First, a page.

For the youngest members of society, summer time is synonymous with family vacations, swimming at the pool, movies with friends, and kids just being kids. For some children, there is also the option of attending a summer camp, where they can meet new friends and learn new skills and games. At a camp located in the Pike National Forest near Woodland Park, Camp Wapiyapi, children can participate in fun activities such as “color games” – where kids throw colored powder at each other – rope courses, archery, biking, and singing around a campfire.
However, unlike other summer camps, the children who attend Camp Wapiyapi are pediatric patients with cancer and their siblings. In between activities, these children must stay on top of their medications, which are administered by volunteer physicians and nurses.
Among those volunteers were RVUCOM second-years students: Danielle Kauppinen; Danielle Coleman; Brent Nolan; Gracie Swanberg; Christine Hassel; Mikayla Scharnhorst; Ariana Schuelke; Uday Patel; and Natalie Eidson. For the week-long camp, each student was assigned the role of companion to a child, making sure that their medication dosage was correct and that they were having fun.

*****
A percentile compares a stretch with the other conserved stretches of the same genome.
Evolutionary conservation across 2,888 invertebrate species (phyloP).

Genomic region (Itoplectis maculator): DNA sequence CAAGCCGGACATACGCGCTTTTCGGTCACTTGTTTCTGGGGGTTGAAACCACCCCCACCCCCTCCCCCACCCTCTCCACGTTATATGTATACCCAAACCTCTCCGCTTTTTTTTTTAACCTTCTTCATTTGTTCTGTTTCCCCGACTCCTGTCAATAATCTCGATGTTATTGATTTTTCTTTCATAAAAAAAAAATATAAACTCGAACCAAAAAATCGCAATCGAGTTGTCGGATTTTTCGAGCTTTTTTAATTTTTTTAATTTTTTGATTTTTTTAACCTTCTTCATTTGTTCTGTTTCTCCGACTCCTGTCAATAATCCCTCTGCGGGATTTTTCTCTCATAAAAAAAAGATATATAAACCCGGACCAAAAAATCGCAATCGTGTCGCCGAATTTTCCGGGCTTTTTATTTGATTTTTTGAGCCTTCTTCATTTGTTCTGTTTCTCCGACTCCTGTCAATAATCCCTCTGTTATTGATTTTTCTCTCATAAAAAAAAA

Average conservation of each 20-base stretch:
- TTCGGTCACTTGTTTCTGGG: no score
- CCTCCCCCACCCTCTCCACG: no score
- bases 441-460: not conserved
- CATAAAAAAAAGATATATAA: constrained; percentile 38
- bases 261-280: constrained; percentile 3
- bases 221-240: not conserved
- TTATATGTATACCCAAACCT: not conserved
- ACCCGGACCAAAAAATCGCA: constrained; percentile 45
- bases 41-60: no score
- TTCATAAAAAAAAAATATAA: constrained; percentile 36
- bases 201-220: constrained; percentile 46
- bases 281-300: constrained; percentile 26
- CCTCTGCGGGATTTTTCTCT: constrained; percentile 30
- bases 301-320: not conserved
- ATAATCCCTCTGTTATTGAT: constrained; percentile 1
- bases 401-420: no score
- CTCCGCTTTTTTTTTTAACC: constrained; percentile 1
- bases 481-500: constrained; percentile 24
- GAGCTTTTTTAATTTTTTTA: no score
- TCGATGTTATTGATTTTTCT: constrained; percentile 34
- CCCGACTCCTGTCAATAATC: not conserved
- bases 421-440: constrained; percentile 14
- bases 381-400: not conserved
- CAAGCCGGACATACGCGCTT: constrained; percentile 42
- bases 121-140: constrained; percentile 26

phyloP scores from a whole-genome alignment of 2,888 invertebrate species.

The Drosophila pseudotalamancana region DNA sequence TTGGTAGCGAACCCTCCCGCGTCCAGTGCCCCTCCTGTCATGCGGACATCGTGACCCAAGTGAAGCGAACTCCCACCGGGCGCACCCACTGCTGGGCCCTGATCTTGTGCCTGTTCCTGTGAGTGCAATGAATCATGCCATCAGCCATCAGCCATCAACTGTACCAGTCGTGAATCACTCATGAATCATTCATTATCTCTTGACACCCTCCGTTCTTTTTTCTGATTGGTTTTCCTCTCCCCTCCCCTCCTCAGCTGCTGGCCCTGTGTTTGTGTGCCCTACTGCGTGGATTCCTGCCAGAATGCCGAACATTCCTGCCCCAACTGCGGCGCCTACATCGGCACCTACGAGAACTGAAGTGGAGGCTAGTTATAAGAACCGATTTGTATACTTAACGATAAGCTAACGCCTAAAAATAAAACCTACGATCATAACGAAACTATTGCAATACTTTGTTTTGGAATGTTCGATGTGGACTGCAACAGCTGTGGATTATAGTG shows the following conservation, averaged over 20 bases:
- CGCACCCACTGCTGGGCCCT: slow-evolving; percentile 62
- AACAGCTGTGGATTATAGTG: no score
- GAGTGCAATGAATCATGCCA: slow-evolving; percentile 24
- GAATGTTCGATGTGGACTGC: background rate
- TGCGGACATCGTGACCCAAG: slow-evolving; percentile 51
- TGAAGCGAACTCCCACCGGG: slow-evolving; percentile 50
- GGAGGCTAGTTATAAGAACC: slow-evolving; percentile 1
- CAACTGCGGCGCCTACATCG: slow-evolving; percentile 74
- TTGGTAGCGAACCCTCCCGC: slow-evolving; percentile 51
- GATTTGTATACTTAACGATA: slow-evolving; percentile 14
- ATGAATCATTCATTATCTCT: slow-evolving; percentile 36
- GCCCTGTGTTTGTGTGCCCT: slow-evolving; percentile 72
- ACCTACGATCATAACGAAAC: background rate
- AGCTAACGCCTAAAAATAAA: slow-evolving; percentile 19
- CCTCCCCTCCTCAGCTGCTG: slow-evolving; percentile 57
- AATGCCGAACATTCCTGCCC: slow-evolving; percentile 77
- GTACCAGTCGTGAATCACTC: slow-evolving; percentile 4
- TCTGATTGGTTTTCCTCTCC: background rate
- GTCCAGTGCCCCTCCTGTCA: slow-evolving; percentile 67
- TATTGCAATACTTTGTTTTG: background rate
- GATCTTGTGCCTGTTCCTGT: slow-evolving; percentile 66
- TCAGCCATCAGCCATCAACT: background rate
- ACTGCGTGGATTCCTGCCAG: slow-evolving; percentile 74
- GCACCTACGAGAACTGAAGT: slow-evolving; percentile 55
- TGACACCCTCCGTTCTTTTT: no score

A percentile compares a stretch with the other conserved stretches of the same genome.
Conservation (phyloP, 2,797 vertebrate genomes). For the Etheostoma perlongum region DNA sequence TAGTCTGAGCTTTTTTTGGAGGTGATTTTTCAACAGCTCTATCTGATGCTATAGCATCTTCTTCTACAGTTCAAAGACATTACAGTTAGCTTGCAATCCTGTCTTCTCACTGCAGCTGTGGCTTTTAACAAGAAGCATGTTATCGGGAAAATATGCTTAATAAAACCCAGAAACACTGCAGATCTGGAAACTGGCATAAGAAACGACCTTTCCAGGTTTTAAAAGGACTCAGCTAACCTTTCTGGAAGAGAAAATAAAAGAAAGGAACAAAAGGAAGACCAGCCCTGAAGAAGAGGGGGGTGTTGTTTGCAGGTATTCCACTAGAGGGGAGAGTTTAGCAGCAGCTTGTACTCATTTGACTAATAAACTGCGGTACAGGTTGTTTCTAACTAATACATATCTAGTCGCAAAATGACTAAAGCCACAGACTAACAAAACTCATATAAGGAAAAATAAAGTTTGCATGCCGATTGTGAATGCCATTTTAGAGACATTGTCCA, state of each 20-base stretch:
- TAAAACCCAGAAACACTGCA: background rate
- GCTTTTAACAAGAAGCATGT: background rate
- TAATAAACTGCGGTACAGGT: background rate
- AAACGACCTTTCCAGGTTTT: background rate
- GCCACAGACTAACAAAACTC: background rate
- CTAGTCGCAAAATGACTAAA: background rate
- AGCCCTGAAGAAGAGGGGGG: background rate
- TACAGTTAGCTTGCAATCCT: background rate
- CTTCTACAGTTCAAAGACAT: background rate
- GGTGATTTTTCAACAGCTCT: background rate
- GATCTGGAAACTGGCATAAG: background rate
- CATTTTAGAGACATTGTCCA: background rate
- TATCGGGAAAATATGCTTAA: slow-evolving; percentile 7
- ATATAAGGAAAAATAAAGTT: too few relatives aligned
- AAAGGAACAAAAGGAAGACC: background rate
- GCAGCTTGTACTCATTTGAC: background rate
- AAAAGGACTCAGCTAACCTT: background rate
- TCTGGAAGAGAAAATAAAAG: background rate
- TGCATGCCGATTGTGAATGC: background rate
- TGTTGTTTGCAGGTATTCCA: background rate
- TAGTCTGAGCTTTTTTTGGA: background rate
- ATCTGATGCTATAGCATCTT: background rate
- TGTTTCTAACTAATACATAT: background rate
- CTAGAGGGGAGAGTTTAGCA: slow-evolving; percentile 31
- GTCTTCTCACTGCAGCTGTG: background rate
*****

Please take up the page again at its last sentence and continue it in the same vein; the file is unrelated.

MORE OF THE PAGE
“I was paired with an older kiddo who had been to camp before,” said SD Kauppinen. “During my preparation for camp and conversations with his mom, I was nervous about the demands his mom said I could face. Instead, I was blown away by how much fun I had, new challenges my camper endeavored in with encouragement, and the empathy I built for both my camper and his family.”
“It was two weeks full of laughs, learning, and love,” said SD Hassell. “Being in the mountains with the kids at Wapiyapi reminded me to always take the time to feel sunshine, notice the little things, and embrace my goofy side.”
Since its founding in 1998, Camp Wapiyapi has provided fun camp experiences to pediatric patients with cancer ages 6 -17 and their siblings. The camp also offers these experiences at no cost to the families.
“It was truly an honor to be with my kiddo for a week,” said SD Kauppinen. “I am hopeful that I helped him have plain kid fun and think less about his medical condition for a week.”